A typical sign that you're talking about might look like this:
You see these signs on any building that contains hazardous chemicals. The sign is called an NFPA panel. NFPA stands for National Fire Protection Association.
The idea behind these signs is to give firefighters some sort of advanced notice on what they are getting themselves into when they arrive at the scene of a fire. When there is a house fire, firefighters have a pretty good idea of what they are in for, but if there is a fire at a warehouse in an industrial park, it is very hard to know what chemicals might be stored there. The NFPA panel is a clear indication of what sort of dangers might lie inside.
The panel has four areas:
- Red - Fire hazard
- Blue - Health hazard
- Yellow - Reactivity
- White - Specific hazard
The numbers in the first three areas range from 0 to 4, with 0 signifying no hazard and 4 signifying a severe hazard. For example, in the Reactivity area:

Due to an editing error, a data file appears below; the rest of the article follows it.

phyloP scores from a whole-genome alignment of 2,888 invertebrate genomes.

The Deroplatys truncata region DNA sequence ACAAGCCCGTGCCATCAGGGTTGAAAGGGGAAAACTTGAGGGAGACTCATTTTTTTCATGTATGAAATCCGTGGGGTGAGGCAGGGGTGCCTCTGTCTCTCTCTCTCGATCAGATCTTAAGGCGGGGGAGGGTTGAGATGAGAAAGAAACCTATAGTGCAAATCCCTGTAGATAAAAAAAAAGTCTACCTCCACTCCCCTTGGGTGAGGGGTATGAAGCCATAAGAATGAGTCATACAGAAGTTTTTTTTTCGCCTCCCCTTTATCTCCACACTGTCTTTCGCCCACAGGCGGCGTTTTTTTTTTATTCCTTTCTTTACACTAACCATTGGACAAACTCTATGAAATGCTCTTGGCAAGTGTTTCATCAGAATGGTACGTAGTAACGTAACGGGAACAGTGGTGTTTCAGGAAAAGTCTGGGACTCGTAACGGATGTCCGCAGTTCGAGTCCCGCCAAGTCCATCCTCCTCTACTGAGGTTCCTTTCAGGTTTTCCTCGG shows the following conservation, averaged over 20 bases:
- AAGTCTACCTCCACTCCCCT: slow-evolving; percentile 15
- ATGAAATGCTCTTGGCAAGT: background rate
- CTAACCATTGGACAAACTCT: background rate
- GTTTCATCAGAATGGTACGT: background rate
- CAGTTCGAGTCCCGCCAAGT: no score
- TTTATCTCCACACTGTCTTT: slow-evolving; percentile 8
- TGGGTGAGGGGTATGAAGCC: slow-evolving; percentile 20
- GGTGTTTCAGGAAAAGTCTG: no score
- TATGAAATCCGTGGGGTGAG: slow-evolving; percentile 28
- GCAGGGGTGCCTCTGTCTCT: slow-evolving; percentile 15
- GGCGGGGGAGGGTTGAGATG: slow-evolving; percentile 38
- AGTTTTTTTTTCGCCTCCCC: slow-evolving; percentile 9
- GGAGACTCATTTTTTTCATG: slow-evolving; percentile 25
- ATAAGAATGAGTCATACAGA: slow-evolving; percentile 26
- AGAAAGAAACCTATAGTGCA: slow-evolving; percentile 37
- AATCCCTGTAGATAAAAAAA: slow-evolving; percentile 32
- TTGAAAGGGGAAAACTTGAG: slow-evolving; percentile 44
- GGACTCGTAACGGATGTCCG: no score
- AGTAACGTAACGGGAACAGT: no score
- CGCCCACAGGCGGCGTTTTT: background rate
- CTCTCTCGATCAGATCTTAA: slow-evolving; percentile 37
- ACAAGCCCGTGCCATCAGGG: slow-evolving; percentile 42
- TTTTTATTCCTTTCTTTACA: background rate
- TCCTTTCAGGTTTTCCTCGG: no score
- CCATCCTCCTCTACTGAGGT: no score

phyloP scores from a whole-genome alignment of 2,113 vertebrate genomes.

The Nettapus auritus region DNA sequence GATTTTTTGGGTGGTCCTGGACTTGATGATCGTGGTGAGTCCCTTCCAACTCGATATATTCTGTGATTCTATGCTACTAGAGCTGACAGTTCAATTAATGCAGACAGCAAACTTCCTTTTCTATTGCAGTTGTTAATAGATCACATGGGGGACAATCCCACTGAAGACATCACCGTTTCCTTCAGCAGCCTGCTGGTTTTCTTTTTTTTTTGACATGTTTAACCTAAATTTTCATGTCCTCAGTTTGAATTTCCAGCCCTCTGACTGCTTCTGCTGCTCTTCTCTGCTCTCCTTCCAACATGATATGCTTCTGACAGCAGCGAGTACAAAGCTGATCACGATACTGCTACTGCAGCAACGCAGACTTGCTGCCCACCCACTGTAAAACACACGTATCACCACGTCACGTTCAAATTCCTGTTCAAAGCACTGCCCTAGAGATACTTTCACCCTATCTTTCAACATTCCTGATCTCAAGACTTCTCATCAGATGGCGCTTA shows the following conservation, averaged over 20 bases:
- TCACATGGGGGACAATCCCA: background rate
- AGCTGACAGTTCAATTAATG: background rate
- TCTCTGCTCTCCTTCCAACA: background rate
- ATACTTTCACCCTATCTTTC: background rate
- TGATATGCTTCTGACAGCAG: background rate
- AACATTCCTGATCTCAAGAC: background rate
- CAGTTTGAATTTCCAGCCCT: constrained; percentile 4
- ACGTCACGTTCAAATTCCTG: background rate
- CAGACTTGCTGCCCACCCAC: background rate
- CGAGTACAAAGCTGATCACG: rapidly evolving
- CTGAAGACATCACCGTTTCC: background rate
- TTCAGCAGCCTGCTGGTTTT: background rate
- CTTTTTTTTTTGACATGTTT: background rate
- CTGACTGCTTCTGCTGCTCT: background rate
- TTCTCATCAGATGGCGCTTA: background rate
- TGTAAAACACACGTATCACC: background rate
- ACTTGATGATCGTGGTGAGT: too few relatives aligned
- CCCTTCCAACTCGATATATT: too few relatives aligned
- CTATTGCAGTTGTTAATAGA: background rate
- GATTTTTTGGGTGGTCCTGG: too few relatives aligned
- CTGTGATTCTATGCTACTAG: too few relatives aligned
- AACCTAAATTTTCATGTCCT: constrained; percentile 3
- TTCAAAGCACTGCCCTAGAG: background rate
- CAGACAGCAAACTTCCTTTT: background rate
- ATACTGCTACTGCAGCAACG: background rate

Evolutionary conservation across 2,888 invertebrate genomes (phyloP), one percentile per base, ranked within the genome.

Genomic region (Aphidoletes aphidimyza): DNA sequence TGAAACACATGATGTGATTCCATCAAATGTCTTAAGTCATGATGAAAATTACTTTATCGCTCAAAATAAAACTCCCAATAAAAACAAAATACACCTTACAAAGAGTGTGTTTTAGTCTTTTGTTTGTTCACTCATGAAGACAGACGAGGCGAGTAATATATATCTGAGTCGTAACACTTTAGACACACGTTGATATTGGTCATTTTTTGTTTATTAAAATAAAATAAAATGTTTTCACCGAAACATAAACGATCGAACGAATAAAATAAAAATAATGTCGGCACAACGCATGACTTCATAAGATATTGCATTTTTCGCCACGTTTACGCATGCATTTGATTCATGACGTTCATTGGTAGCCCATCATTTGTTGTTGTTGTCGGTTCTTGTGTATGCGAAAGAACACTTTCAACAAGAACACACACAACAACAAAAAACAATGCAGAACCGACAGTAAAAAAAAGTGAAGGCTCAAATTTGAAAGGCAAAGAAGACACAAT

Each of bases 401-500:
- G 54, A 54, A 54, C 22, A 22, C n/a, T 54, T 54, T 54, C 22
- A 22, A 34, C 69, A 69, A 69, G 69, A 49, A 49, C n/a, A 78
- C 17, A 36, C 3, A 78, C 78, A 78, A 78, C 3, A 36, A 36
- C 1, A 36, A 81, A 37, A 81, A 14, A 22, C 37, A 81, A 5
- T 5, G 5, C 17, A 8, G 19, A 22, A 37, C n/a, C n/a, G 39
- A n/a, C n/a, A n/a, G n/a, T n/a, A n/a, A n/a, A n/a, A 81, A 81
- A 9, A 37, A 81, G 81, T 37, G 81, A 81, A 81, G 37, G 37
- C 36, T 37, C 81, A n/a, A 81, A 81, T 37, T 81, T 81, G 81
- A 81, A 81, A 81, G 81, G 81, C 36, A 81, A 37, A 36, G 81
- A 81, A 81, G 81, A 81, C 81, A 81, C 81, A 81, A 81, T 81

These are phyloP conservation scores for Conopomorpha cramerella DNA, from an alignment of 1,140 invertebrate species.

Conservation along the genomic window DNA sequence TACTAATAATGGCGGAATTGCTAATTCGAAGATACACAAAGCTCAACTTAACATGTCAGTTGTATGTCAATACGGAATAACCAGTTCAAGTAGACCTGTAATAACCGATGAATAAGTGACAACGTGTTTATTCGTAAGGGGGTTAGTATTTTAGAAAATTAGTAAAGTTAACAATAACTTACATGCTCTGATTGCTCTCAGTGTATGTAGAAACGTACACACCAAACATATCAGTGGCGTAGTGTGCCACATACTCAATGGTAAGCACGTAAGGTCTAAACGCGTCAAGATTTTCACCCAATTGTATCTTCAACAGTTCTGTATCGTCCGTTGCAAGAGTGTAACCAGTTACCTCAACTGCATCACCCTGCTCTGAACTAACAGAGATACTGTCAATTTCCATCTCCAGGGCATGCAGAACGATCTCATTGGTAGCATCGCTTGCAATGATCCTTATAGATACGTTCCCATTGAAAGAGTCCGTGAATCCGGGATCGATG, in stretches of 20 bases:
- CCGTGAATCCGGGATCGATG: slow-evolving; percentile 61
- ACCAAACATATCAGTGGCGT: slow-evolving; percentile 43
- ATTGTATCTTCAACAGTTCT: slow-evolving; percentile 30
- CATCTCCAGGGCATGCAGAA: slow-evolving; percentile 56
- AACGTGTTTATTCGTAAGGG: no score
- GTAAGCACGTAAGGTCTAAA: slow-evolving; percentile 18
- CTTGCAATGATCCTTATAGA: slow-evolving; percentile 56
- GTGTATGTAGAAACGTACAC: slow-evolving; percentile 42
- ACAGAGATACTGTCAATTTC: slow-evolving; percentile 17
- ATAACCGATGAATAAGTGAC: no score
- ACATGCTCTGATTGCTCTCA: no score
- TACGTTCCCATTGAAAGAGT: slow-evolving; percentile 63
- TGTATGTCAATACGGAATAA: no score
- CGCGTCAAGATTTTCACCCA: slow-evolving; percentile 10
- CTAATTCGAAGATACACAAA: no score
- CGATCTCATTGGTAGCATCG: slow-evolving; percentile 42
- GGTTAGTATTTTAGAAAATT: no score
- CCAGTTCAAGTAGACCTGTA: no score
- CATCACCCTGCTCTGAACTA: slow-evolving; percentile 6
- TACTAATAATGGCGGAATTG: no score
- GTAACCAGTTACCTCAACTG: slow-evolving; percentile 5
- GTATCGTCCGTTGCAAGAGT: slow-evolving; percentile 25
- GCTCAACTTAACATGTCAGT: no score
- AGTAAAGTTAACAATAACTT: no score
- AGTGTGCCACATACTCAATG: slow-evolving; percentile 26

- 0 = Stable
- 1 = Unstable if heated
- 2 = Violent chemical
- 3 = Shock or heat may detonate
- 4 = May detonate
In the Fire hazard area, the numbers indicate the flash point:
- 0 = Will not burn
- 1 = Above 200 degrees F (93 C)
- 2 = Below 200 degrees F
- 3 = Below 100 degrees F (38 C)
- 4 = Below 73 degrees F (23)
Concrete is an example of a class 0 fire hazard. Paper and wood are class 1.
In the Health hazard area:
- 0 = No hazard
- 1 = Slightly hazardous
- 2 = Hazardous
- 3 = Extremely hazardous
- 4 = Deadly
In the Specific hazard area, you will see things like:
- OXY - Oxidizer
- ALK - Alkali
- COR - Corrosive
You may also see a "W" with a bar through it (meaning "use no water"), or the radiation hazard symbol for radioactive materials.
Now you can drive around your neighborhood and get a glimpse into what is stored in all of the buildings!
These links will help you learn more:
Originally Published: Apr 1, 2000